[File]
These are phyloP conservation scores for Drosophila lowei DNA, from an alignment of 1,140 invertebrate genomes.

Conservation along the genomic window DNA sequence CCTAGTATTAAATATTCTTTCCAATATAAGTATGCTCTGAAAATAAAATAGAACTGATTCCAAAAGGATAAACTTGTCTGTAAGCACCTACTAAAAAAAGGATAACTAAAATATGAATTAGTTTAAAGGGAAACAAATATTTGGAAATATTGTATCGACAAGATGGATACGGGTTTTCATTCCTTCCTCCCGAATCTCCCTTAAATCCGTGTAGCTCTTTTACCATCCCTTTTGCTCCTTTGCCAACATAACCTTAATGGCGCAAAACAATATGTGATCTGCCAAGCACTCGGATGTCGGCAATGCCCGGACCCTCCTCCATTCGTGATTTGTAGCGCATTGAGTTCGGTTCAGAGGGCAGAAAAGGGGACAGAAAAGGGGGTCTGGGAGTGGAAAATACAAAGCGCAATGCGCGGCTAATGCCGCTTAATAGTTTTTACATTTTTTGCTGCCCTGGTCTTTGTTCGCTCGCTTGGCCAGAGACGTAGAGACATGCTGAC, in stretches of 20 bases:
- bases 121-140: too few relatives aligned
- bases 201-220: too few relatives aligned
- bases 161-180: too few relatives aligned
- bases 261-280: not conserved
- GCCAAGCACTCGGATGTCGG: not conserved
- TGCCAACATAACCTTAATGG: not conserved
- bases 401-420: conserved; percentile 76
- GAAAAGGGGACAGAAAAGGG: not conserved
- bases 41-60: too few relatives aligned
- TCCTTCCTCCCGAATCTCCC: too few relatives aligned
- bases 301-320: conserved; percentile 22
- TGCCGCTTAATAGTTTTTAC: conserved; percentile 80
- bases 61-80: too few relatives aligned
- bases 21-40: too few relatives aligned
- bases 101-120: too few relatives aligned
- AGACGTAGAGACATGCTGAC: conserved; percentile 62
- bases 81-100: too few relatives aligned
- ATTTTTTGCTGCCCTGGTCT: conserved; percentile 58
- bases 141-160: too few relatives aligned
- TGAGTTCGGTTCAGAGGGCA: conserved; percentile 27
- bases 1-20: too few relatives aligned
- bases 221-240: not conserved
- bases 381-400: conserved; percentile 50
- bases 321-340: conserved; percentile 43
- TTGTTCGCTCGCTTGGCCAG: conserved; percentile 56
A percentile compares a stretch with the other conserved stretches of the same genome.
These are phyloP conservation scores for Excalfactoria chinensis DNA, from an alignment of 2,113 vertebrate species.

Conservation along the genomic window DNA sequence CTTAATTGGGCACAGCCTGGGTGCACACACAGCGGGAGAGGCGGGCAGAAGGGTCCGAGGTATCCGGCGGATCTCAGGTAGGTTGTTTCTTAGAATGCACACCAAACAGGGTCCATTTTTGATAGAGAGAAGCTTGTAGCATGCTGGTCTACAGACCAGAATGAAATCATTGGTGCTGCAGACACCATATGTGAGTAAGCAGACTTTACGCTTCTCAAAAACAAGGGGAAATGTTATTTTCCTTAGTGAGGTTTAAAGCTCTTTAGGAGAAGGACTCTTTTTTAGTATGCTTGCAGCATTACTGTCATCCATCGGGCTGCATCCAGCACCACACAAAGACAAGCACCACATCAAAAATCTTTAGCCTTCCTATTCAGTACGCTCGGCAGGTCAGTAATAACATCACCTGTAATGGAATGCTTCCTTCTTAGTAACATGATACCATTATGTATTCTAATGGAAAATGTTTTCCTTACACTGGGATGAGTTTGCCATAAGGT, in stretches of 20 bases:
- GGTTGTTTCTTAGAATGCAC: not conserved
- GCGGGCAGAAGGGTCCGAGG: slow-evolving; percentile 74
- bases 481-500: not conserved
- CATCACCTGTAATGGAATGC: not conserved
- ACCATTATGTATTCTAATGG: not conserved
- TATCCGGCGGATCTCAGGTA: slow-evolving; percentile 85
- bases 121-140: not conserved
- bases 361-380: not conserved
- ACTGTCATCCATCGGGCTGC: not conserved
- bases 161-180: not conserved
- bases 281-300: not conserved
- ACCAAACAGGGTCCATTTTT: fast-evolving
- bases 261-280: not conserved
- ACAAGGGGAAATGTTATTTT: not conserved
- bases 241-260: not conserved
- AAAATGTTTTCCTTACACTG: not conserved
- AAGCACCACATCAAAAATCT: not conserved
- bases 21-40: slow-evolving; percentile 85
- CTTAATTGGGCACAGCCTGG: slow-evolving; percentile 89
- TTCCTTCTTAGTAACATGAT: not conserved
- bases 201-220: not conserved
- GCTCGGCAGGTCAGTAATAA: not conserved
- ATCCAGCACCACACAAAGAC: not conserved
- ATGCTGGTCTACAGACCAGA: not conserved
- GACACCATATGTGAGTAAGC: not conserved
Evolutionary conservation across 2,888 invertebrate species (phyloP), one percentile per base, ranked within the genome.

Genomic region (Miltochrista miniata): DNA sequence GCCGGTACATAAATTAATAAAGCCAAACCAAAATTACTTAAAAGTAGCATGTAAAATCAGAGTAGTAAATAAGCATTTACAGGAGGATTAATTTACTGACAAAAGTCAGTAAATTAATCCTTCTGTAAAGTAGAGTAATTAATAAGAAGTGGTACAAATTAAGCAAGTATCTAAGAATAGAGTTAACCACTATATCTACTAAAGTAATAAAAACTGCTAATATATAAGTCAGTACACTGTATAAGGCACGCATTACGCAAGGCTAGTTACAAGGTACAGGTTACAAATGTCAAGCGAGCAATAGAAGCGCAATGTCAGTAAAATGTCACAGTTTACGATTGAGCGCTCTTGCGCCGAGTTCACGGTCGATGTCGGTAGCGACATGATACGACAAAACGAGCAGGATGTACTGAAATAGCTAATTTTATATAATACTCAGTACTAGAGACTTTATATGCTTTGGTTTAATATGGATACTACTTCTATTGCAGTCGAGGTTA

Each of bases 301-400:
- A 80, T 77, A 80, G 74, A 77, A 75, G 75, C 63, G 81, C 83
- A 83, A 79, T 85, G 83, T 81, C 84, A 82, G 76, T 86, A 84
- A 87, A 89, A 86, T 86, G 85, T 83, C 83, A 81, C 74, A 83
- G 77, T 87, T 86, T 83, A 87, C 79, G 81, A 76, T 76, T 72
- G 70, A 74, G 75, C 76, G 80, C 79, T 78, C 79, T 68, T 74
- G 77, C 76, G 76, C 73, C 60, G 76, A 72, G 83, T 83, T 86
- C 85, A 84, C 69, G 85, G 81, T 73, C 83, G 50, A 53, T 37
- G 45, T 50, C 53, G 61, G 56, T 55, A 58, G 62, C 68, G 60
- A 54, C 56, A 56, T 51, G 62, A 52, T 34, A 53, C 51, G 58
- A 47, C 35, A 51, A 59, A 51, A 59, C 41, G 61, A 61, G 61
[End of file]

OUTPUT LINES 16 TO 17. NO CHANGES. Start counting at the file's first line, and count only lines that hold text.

- bases 21-40: too few relatives aligned
- bases 101-120: too few relatives aligned